Danazol, an attenuated androgen, is useful in endometriosis, idiopathic thrombocytopenic purpura (ITP), and autoimmune hemolytic anemia (AIHA). However, its mechanism of action is unknown. We investigated the possibility that danazol affects cell membranes directly. Red cell osmotic fragility was studied in patients receiving danazol. A significant decrease in osmotic fragility was observed. Accompanying the change, peripheral blood smears showed many target cells and electron microscopy revealed extra folds in erythrocyte membranes. Twenty-two patients were studied prospectively before and after danazol. Osmotic fragility decreased significantly (P < 0.001) in 1 month of therapy and progressed with further treatment. A rebound increase (P < 0.01) was observed in 1 month after discontinuation of danazol among 16 patients. Incubation experiments showed that danazol-induced changes are not reversed with normal sera. Patient sera did not induce the changes in normal red cells. Danazol in vitro protected red cells from osmotic lysis at low concentrations but enhanced lysis at high concentrations. We suggest that danazol alters red cell membranes directly to increase their surface area, inducing target cell formation and increasing their resistance to osmotic lysis.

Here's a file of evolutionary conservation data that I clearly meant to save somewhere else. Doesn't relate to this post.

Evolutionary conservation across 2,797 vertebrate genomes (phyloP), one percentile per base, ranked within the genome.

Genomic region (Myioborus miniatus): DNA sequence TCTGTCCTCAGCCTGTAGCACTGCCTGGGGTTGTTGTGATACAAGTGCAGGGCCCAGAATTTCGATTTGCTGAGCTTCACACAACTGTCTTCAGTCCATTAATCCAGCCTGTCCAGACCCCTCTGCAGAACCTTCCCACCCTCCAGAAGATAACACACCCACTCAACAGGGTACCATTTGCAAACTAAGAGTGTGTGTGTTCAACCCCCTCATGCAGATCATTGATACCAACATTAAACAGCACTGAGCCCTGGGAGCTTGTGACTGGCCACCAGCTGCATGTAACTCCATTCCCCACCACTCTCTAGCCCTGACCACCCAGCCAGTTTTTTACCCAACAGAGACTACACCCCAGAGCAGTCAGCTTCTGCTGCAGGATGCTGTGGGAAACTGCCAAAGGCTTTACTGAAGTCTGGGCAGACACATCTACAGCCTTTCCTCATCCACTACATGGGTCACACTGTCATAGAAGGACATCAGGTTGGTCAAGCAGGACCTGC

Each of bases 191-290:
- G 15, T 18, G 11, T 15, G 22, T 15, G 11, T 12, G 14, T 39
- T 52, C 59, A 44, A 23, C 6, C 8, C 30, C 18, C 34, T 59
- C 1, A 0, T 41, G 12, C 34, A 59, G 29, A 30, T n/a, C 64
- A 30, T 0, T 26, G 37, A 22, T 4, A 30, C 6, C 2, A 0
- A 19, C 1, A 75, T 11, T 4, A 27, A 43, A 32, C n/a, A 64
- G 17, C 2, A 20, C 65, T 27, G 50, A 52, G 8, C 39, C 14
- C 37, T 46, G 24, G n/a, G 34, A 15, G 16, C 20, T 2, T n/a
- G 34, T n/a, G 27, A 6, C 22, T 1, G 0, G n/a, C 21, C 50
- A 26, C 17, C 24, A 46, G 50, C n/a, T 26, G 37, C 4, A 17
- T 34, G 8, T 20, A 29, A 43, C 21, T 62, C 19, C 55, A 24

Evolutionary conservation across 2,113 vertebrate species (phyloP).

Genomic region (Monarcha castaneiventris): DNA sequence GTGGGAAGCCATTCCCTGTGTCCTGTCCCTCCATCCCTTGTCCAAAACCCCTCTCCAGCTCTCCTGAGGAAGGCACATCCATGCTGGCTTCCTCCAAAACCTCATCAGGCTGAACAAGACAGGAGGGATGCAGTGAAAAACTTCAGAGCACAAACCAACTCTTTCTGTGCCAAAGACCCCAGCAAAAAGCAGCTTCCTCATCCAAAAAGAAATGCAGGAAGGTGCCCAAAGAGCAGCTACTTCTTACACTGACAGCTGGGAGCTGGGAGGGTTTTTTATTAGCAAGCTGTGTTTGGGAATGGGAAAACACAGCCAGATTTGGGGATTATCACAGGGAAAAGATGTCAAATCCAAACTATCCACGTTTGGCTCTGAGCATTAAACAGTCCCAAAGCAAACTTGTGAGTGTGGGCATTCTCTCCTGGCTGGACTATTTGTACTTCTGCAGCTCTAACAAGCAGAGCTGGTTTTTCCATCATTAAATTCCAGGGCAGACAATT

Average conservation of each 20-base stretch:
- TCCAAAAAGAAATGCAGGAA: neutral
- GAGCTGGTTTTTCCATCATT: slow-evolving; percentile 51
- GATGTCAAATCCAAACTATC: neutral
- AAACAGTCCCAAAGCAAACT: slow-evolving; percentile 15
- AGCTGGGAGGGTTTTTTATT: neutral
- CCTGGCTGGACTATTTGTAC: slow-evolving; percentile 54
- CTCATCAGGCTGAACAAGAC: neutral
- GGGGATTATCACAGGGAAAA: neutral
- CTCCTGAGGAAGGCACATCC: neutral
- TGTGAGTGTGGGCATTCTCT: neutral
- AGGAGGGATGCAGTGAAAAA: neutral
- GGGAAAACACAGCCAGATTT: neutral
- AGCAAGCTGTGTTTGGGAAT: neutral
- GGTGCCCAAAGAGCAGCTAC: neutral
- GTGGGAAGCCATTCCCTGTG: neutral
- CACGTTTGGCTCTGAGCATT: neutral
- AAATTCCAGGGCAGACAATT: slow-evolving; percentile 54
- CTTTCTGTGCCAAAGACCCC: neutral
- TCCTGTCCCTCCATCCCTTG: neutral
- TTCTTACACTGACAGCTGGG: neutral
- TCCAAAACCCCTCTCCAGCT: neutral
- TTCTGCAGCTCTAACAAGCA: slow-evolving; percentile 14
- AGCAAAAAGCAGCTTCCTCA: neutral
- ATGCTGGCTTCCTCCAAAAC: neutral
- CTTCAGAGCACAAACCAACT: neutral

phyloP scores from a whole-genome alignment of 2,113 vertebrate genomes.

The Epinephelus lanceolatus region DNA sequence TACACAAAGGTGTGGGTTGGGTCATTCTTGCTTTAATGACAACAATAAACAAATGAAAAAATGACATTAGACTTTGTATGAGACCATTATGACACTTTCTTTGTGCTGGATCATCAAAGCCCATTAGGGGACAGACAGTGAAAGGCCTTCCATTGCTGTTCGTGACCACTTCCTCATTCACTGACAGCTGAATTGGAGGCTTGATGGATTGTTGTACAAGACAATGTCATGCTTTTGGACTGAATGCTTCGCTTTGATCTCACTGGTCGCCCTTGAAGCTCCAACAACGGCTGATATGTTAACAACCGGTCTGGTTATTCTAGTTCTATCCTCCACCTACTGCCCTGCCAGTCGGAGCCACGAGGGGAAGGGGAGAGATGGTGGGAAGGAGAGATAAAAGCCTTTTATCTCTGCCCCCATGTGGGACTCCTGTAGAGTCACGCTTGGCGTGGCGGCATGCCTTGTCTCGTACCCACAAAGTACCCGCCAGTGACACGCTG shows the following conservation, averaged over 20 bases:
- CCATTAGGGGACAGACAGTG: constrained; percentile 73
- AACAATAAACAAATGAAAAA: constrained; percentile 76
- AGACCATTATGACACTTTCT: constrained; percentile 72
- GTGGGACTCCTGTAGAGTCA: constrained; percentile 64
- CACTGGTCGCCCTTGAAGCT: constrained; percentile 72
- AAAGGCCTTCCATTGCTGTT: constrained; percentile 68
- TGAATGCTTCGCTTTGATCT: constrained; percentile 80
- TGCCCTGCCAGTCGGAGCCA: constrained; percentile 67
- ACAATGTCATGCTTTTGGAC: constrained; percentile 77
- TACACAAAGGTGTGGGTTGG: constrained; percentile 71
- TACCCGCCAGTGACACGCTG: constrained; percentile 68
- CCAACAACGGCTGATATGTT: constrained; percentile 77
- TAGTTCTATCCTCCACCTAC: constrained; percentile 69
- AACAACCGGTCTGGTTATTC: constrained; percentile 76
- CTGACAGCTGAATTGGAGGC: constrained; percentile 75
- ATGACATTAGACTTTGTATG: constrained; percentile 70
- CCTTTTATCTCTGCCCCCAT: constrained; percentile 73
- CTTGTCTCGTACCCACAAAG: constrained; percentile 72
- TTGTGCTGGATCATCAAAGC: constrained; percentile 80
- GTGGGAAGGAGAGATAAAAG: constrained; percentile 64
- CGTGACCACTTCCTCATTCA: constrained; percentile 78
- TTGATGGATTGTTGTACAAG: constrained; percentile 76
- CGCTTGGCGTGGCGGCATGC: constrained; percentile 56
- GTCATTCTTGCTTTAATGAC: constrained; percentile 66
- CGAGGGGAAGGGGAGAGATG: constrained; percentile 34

|Original language||English (US)|
|Number of pages||6|
|State||Published - Jan 1 1989|
ASJC Scopus subject areas
- Molecular Biology